When a large sneaker belonging to Anthony Davis popped off of his right foot late in the second quarter Monday night in Staples Center, Clippers guard Patrick Beverley was standing at the scorer’s table, ready to check in, when he spotted an opportunity.
He scooped up the shoe and walked toward the Clippers bench, but he could hide neither his smile nor the footwear from officials, who whistled him for a technical foul.
Clippers coach Doc Rivers shook his head and laughed.
There is a reason why Davis, the New Orleans Pelicans’ star center, could reshape the league’s power structure with his eventual decision whether to leave the Pelicans or stay. The 7-footer is so destructive that he forces opponents to use unconventional methods to contain him. Beverley’s playful attempt at outright theft didn’t work for long, and neither did much else the Clippers threw at Davis during a 121-117 Pelicans victory that extended the Clippers’ losing streak to three games.
Though Davis missed his first five shots, primarily against the defense of Danilo Gallinari, he responded with 15 points in the second quarter — including two on a layup while wearing only one shoe — and finished with 46 points and 16 rebounds.
“He told me he was playing like … in the second quarter,” said Rivers, who has known Davis since the All-Star was a teenager in their shared hometown of Chicago. “I shouldn’t have talked to him. ...
“You could see at the beginning of the third quarter he began figuring it out and got it going.”
It was the fourth game this season that Davis has scored at least 40 points with at least 15 rebounds.
The rest of the league combined has produced five such performances.
Davis didn’t go away, but neither did the Clippers.
Trailing by 20 points with five minutes to play in the third quarter after Davis tipped in a missed layup by teammate Julius Randle, the Clippers responded with a 16-2 run and entered the fourth quarter trailing by six. The run was capped by a corner three-point basket by reserve guard Tyrone Wallace, his first three of the season.
A four-point play by Gallinari, who later lost part of a tooth while taking a charge from Davis, gave the Clippers a 101-100 lead with seven minutes to play.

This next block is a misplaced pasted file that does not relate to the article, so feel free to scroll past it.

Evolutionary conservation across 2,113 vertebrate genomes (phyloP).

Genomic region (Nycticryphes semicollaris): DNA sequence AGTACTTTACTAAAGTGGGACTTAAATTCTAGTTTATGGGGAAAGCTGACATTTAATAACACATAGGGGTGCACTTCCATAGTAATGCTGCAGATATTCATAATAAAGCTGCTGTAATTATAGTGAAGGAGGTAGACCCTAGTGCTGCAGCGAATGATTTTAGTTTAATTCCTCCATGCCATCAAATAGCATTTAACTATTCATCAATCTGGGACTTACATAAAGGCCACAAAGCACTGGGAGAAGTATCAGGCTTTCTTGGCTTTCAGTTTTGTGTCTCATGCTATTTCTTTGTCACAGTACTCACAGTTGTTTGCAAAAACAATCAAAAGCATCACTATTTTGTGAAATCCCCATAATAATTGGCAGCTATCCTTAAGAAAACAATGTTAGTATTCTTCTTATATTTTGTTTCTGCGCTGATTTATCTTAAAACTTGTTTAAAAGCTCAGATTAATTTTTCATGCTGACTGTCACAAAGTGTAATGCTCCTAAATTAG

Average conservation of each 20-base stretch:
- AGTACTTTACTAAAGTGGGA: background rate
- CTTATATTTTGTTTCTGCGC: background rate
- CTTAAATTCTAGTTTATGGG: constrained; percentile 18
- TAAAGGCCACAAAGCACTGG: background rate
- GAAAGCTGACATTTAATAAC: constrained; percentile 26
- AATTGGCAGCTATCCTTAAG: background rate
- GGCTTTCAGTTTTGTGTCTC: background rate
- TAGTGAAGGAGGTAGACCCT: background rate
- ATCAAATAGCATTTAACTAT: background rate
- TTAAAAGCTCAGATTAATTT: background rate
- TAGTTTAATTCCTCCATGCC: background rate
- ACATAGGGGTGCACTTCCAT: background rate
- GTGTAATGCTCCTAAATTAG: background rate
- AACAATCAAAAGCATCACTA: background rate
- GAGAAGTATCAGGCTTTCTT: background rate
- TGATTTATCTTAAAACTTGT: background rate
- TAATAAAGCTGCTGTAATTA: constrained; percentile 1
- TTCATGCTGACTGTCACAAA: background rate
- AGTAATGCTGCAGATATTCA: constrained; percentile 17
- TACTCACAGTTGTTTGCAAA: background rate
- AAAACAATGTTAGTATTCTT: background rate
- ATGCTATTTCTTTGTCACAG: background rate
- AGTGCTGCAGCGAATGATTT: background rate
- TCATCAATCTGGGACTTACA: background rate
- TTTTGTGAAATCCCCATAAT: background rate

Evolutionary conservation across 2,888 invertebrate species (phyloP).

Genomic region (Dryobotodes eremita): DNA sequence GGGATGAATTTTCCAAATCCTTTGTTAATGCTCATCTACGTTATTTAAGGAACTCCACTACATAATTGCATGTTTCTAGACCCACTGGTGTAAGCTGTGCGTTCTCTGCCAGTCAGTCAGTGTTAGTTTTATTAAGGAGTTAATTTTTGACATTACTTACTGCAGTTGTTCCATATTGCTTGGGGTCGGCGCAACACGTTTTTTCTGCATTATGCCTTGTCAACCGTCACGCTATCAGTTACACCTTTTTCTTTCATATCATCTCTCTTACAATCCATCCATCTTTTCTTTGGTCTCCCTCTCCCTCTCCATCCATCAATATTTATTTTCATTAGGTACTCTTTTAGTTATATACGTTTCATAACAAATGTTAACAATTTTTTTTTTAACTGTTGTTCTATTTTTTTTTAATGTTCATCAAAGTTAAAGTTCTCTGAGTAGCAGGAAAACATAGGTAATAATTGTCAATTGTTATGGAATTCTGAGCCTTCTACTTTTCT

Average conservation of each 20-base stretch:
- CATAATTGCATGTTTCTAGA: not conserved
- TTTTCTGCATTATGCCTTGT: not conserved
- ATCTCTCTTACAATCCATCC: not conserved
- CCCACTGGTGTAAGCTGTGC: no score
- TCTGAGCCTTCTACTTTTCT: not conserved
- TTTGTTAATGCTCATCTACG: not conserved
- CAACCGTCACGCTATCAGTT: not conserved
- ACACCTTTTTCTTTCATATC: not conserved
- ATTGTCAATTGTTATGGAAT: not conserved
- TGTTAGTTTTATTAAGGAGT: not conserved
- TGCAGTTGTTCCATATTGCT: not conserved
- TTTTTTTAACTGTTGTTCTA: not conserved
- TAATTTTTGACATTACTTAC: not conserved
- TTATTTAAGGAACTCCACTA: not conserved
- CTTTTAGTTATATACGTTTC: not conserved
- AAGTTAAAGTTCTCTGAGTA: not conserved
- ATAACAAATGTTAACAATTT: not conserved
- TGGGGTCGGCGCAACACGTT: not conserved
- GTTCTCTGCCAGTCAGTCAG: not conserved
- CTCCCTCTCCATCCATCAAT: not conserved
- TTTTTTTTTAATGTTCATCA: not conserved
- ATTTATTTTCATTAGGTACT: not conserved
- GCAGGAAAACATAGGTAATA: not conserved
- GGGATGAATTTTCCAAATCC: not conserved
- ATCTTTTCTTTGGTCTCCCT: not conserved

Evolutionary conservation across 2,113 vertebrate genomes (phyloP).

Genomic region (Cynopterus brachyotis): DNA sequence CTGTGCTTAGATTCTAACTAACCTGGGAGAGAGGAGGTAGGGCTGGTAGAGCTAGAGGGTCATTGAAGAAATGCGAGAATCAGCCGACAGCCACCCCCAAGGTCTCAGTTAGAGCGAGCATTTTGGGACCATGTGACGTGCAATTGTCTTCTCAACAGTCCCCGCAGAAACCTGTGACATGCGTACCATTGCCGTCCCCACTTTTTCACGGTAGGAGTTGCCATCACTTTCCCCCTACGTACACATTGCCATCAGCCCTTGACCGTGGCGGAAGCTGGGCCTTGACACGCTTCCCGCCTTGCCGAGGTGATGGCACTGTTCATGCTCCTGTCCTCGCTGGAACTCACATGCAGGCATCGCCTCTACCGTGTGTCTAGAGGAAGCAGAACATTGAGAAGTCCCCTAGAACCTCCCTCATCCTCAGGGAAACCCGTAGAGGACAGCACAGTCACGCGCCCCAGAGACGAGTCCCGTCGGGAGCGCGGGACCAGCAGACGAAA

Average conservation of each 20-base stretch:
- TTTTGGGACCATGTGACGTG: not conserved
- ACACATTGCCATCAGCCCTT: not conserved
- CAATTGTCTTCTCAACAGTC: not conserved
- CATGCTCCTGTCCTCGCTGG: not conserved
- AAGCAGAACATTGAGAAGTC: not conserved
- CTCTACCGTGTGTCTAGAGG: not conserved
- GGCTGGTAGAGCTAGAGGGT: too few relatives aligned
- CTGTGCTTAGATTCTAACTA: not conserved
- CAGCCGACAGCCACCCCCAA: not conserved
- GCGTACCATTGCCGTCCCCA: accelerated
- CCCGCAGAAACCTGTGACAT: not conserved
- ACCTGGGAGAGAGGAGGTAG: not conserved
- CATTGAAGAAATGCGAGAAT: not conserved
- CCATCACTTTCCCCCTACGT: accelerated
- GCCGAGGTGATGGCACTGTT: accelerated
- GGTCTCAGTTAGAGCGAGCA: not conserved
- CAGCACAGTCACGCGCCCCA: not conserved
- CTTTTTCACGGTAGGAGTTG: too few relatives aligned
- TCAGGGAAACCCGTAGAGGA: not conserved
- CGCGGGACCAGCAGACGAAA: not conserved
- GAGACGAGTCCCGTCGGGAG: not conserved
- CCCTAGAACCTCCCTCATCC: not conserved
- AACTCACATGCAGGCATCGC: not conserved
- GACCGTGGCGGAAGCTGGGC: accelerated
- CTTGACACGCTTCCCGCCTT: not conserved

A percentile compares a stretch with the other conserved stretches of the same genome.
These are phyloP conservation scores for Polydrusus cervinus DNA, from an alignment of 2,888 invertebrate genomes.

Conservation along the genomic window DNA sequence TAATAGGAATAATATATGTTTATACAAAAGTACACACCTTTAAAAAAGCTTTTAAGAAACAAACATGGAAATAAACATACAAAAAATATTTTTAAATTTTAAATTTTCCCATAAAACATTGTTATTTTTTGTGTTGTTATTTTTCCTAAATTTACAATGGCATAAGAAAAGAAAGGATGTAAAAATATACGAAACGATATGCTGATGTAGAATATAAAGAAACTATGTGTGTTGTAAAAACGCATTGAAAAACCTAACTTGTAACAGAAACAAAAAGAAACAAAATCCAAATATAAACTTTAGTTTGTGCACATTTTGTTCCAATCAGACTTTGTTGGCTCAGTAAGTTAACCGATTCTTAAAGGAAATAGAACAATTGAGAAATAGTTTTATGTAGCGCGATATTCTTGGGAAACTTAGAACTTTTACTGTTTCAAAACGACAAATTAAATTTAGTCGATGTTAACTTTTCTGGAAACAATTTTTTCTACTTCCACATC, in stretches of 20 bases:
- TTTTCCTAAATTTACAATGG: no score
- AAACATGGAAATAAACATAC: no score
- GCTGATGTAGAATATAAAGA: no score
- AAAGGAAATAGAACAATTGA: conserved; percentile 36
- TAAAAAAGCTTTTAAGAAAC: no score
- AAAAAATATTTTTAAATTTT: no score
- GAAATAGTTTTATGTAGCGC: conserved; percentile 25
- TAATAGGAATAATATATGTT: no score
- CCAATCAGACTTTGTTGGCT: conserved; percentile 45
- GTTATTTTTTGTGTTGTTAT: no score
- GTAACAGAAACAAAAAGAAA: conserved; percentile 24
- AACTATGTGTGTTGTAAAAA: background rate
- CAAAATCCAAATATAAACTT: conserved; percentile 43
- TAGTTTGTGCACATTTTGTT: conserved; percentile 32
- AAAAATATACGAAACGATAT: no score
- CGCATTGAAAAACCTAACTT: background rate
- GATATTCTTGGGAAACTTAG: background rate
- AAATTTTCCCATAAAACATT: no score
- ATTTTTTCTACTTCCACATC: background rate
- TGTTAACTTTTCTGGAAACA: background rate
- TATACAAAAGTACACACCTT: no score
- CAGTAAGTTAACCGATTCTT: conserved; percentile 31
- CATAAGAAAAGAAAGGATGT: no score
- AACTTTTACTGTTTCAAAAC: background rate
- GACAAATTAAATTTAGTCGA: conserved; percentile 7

Pelicans forward Darius Miller made a three-point shot on the next possession and the Clippers never led again.
With the Pelicans leading 117-113 with 30 seconds left, both teams turned to their closers.
Clippers reserve Lou Williams, who finished with 18 points, scored on a floater in the paint.
The Pelicans put the ball in the hands of Davis, and after the Clippers (24-19) initially hesitated to foul, he was sent to the free-throw line with 13 seconds remaining. He made both free throws to push the lead back to four.
The sequence then repeated. Williams made a layup with six seconds left, and Davis answered with two more free throws to secure a win for the Pelicans (21-23).
The Clippers didn’t shoot poorly so much as they didn’t have enough opportunities to shoot. A 16-7 turnover disparity in New Orleans’ favor helped the Pelicans attempt 105 shots, 19 more than the Clippers. Only the Milwaukee Bucks, on Nov. 21, have attempted more shots in a non-overtime game this season.
“When you spot a team that wants to run and you give them offensive rebounds and you turn the ball over,” Rivers said, “it’s going to be tough to beat them and it was tonight.”
Rivers was frustrated that his team was “flat” at the start and didn’t turn a close game into a victory at the end but was heartened by the third-quarter burst of scoring that prevented a Pelicans rout.
Inconsistency like that could extend the Clippers’ losing streak. They host the Utah Jazz, who’ve won seven of their last 10 games, on Wednesday and the Golden State Warriors on Friday in the season debut of Warriors center DeMarcus Cousins.
The Clippers will keep close watch on Shai Gilgeous-Alexander.
The rookie guard was a nonfactor Monday, failing to score in a season-low 13 minutes, and has scored in double figures only once in his last eight games.
“He’s not playing well,” Rivers said. “He’s just not. That’s fine, he’ll get it going.”